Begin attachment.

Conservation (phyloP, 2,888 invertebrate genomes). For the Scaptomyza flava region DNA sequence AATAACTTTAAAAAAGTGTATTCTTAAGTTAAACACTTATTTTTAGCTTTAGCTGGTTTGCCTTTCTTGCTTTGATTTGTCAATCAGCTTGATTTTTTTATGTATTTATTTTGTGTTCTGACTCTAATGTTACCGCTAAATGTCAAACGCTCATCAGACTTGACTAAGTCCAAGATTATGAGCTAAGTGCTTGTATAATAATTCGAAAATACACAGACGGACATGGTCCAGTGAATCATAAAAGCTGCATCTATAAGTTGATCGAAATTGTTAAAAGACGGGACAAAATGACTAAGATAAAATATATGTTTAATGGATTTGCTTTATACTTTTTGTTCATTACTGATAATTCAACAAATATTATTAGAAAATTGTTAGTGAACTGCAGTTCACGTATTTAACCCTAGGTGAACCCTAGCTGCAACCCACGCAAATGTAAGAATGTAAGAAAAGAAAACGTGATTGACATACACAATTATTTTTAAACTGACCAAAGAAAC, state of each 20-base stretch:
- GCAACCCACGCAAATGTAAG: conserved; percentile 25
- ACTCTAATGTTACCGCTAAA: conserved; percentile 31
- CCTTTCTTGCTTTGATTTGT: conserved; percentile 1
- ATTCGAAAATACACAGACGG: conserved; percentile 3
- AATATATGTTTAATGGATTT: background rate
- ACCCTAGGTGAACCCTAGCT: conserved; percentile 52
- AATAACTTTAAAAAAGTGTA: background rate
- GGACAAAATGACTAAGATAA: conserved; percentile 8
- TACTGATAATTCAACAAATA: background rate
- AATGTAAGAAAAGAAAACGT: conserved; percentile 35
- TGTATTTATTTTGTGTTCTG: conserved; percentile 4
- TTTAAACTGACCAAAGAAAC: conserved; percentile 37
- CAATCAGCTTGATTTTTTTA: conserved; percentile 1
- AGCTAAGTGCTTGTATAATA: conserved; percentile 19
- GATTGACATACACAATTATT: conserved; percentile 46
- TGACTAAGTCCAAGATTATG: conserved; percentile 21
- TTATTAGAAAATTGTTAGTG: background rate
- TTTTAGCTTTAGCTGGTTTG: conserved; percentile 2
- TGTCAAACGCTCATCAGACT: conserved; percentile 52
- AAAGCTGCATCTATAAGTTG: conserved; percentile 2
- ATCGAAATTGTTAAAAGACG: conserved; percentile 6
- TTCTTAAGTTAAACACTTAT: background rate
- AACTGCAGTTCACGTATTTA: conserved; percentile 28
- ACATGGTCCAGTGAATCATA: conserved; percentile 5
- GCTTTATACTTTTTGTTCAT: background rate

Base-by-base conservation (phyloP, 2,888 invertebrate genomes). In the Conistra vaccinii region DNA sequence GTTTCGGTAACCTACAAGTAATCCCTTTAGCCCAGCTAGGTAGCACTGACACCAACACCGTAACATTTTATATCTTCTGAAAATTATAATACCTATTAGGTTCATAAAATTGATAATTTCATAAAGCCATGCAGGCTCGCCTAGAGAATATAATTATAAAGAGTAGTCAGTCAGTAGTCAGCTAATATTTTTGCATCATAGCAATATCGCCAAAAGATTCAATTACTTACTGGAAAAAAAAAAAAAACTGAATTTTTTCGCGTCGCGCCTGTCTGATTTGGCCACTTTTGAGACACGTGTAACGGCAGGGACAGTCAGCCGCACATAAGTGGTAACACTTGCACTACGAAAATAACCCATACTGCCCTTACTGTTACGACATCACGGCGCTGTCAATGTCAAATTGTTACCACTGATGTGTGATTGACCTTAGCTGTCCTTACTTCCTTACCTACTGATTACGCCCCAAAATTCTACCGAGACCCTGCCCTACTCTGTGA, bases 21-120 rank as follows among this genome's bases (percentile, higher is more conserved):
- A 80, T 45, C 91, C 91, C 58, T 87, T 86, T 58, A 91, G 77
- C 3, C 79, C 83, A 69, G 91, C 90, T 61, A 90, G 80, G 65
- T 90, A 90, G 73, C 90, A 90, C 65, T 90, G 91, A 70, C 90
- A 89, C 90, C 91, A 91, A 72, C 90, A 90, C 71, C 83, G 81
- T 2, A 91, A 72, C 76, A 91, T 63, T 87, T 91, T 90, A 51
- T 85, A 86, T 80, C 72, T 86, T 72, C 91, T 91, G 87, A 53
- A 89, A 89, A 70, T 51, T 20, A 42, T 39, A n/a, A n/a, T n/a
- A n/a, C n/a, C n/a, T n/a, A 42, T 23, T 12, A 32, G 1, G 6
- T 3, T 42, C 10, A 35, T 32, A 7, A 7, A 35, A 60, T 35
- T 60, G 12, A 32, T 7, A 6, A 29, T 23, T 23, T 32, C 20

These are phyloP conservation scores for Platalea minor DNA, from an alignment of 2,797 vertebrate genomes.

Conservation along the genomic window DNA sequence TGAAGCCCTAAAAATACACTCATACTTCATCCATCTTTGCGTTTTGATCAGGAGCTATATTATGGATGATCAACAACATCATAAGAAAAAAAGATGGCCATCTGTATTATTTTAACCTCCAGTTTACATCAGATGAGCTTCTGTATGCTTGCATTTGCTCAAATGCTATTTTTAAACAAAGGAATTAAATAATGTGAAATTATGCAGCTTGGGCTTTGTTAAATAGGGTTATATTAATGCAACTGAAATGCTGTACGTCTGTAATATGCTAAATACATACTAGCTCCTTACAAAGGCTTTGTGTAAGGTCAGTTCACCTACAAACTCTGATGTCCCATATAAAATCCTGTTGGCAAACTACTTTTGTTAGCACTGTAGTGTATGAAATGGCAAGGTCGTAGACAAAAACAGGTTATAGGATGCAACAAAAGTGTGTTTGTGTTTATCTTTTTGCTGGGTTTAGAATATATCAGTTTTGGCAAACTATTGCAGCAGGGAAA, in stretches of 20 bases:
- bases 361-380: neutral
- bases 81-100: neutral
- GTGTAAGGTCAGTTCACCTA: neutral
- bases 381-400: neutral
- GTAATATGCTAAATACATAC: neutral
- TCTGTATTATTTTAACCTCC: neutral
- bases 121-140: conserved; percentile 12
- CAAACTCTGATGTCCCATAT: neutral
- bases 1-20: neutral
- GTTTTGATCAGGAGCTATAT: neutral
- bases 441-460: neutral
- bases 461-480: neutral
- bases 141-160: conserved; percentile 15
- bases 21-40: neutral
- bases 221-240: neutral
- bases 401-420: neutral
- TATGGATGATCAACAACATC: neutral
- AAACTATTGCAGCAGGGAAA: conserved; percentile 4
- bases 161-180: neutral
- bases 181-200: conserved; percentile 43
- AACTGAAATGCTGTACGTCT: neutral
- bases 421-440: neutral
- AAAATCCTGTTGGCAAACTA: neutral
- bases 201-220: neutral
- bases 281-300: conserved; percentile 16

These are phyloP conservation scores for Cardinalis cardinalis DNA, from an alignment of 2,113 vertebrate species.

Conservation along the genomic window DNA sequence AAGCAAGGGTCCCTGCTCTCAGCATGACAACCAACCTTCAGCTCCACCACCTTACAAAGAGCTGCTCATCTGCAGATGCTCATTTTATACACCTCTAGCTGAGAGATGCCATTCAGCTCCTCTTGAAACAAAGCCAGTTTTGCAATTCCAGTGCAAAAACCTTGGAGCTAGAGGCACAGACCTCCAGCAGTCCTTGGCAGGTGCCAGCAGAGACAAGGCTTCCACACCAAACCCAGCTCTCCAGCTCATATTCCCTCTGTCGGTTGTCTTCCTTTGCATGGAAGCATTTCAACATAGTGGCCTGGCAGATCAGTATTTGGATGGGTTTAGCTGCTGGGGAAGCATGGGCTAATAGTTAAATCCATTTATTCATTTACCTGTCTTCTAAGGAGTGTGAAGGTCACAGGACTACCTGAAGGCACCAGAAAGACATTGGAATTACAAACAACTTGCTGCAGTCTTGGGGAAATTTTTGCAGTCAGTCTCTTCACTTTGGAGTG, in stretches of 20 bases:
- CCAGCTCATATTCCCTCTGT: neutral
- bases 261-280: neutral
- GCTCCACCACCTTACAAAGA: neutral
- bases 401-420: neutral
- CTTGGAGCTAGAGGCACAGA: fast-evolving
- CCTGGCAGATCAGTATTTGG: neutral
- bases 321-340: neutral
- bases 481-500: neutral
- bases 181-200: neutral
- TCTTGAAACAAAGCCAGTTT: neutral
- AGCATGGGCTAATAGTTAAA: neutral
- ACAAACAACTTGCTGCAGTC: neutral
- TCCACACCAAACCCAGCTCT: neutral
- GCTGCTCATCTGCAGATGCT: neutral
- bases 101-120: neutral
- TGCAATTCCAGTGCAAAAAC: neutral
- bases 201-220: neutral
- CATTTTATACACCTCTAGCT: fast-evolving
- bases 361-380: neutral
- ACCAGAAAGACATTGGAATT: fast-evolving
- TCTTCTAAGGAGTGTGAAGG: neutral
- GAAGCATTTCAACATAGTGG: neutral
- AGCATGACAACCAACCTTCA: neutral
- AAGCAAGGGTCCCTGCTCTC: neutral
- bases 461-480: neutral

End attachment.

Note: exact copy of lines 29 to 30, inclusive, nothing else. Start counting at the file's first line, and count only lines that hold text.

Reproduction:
- C 3, C 79, C 83, A 69, G 91, C 90, T 61, A 90, G 80, G 65
- T 90, A 90, G 73, C 90, A 90, C 65, T 90, G 91, A 70, C 90